Beany, BABY

The book series about the freckled Denver teen-ager may be long out of print, but its popularity is soaring online.

January 04, 1999|By Laura Lippman | Laura Lippman,SUN STAFF

Forget Beanies. A different Beany is heating up the Internet these days, as nostalgic baby boomers and new fans pursue out-of-print books about a freckled Denver teen-ager who ate pineapple nut sundaes at Downey's Drug Store and worried about her date for the Heart Hop.

With the help of Internet auctions and Web sites that allow one to search hundreds of used-book stores with a single keystroke, avid reader-collectors are spending upward of $100 per title for Lenora Mattingly Weber's Beany Malone books, an obscure young-adult series that first appeared in the 1940s.

The books would seem to be hopelessly out of date, with their malt-shop milieu and a heroine who struggles to make nutritious but economical dinners for her family so she can use the savings for prom dresses. Beany's life spanned World War II and the Vietnam War, but the books were largely resistant to the cataclysmic changes of the 1960s.

And that's their appeal for Weber's many fans. I know because I am one. Yes, my name is Laura and I'm a Beany-aholic.

Weber's readers are the first to admit that her books, while well-reviewed in their day, may lack the timeless quality of Louisa May Alcott's work or L.M. Montgomery's Anne of Green Gables series. But their charms are as specific as the jangly tokens hanging from Beany's bracelet (a jar of freckle cream, a tiny red car, a leprechaun with a roguish grin).

"I was just absolutely shocked that they were of value, because they're not great literature, you know what I mean?" says Cynthia Proctor, 45, who works with developmentally disabled adults in Salt Lake City and considered the Malone clan "a substitute family" when she was growing up. But "it's the characters that bring you back."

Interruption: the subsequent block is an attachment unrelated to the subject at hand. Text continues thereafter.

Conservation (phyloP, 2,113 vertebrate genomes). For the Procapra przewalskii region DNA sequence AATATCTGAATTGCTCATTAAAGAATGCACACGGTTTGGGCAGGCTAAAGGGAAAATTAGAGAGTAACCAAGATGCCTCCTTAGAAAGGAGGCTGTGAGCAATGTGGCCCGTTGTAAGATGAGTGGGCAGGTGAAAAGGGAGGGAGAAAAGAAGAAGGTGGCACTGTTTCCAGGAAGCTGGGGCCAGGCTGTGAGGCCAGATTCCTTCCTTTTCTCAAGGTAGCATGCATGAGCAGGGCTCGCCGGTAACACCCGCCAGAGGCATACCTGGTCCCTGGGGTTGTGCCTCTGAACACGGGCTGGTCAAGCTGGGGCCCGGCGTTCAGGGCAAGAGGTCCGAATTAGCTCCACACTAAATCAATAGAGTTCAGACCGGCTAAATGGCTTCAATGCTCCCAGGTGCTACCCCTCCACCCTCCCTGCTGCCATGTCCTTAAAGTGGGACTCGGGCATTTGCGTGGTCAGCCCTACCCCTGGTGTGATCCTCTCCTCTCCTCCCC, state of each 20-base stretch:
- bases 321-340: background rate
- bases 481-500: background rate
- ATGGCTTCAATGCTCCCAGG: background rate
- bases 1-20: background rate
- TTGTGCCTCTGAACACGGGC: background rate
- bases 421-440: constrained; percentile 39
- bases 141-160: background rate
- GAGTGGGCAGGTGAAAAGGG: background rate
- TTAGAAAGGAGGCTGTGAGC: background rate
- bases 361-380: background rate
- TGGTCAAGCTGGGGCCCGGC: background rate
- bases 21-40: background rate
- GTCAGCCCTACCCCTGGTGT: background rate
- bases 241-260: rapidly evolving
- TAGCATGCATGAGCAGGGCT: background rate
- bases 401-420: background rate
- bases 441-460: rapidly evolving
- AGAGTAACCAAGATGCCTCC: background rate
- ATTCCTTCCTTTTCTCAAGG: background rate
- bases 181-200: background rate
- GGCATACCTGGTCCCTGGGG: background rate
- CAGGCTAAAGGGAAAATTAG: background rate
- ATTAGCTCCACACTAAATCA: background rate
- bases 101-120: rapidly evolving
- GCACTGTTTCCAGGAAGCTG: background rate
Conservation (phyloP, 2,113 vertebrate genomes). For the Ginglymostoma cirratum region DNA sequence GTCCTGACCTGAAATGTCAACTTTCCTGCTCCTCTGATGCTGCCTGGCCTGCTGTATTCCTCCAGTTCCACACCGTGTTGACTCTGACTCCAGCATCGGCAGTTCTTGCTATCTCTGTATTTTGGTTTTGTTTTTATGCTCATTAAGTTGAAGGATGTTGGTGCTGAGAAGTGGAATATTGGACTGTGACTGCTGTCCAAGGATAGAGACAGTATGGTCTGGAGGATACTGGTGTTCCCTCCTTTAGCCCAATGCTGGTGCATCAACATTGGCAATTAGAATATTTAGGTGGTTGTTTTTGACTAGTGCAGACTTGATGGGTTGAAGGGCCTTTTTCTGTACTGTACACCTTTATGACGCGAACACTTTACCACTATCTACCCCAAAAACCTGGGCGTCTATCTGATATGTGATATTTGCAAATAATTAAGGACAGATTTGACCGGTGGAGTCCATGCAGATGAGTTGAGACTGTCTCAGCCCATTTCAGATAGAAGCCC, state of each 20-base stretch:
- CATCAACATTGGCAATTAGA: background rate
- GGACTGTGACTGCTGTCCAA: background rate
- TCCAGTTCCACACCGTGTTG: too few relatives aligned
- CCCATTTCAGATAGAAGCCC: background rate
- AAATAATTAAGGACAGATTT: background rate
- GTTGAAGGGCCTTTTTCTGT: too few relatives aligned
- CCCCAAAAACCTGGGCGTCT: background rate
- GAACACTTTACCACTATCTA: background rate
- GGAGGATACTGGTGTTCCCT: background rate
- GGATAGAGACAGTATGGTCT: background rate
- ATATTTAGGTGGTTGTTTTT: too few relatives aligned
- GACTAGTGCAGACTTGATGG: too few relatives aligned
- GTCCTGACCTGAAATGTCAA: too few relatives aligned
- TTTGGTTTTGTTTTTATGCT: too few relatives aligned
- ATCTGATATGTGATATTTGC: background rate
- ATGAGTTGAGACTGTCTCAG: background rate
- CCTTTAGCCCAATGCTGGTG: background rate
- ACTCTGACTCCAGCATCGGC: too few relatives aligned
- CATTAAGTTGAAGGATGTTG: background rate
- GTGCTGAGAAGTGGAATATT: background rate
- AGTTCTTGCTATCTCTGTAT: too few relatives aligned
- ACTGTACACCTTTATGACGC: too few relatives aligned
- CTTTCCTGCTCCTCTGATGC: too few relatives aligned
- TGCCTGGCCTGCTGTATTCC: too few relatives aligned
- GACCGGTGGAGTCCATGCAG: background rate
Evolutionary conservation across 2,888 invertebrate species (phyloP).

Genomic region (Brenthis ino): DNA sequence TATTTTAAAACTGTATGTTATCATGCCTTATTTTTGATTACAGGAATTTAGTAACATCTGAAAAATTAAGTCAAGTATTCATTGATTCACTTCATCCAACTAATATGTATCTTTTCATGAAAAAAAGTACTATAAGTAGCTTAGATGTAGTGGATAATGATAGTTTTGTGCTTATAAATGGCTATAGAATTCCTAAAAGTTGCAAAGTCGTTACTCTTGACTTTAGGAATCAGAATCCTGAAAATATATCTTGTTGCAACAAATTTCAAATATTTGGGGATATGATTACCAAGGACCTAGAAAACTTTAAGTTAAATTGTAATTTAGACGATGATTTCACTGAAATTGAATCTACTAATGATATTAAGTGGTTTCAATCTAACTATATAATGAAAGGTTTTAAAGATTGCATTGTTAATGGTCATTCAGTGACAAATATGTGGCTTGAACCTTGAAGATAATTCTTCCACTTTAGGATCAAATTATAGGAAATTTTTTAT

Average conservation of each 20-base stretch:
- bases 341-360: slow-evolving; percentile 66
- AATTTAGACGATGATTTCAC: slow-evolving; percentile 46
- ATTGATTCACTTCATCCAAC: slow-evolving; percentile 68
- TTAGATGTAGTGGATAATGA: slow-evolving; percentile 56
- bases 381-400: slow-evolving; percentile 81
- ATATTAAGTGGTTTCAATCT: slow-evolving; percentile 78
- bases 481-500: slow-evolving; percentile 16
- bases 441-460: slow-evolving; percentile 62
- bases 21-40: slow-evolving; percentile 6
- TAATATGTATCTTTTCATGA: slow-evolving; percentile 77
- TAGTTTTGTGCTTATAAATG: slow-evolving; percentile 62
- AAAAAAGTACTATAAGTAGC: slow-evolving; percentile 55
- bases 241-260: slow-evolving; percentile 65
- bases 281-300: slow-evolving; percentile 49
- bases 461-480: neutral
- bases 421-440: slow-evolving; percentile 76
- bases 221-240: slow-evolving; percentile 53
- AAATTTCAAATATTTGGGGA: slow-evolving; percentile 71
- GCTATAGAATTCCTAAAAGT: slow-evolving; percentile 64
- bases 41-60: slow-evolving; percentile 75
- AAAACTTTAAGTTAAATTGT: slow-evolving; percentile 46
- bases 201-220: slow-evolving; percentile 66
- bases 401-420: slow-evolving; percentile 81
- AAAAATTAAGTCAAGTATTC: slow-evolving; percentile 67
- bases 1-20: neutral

"I'm not even sure Weber was the same caliber a writer as Montgomery, for instance," says Rosemary Parker, 47, a Michigan journalist. "But boy, we sure love Beany there's a whole cult of us out there."

Librarians at the Denver Public Library, where Weber's papers are kept, call the fans "Beany Malone-ites" and report a recent upswing of interest this past summer, as fans made pilgrimages to the author's hometown and searched for real-life counterparts to "the Boul," Harkness High School and the Ragged Robin drive-in.

But unlike traditional book collectors, these women -- and they're almost always women -- don't want pristine first editions, but reading copies that they'll feel comfortable curling up with, again and again and again.

Proctor, a relatively new collector, said she started bidding on the books on ebay, an Internet auction site, because "I wanted to be able to read them when I wanted to read them." Her local library no longer has the books.

"I would buy [photocopies] although I know, technically, that's not legal," says Anna Stiritz, 28, of Arkansas, who says her part-time work as an attorney finances her "Beany habit." "It's not about the cover, or the fact that it's an old book in my hand," she says. "It's about the text."

The author

Born in Dawn, Mo., in 1895, Weber was the daughter of Colorado homesteaders. The mother of five sons and one daughter, she was widowed in the 1940s and relied on her books to support her family.

Her passions can be found reflected in her characters, whether it's Beany's love of cooking, Johnny Malone's interest in Western history, or Mary Fred Malone's skill at horseback riding. As for Beany's unusual name -- the youngest Malone was christened Catherine Cecilia but became Beany when brother Johnny garbled the pronunciation of "baby."

Beany fans know this. They also know that her high school principal, Mr. Dexter, bungles her nickname ("I believe they call you Beady") and that her fiance later calls her "Shoulder-high" -- but don't get them started. Beany trivia is not for the faint of heart.

The 14 Beany novels follow Beany from early adolescence through marriage and motherhood. The stories turn on Beany's stubborn, well-intended attempts to manage the lives of her siblings and friends. Folksy, full of domestic details and heavily reliant on aphorisms, the books preach the importance of honesty, kindness and compassion.

Weber also wrote eight books about the Belford family, spotlighting class-conscious Katie Rose, then her younger sister, free-spirit Stacy. Her final book, "Sometimes a Stranger," appeared after her death in 1971, at age 74.

The interest in her work is not unprecedented. Other girls' series writers -- Janet Lambert, Rosamond du Jardin and Anne Emery, to name a few -- also are doing brisk business on the Internet, although at much lower prices.

Peaking out

And Maud Hart Lovelace, who wrote the beloved Betsy-Tacy books that are still in print, is so popular that she has two organizations and an Internet news group dedicated to her oeuvre.

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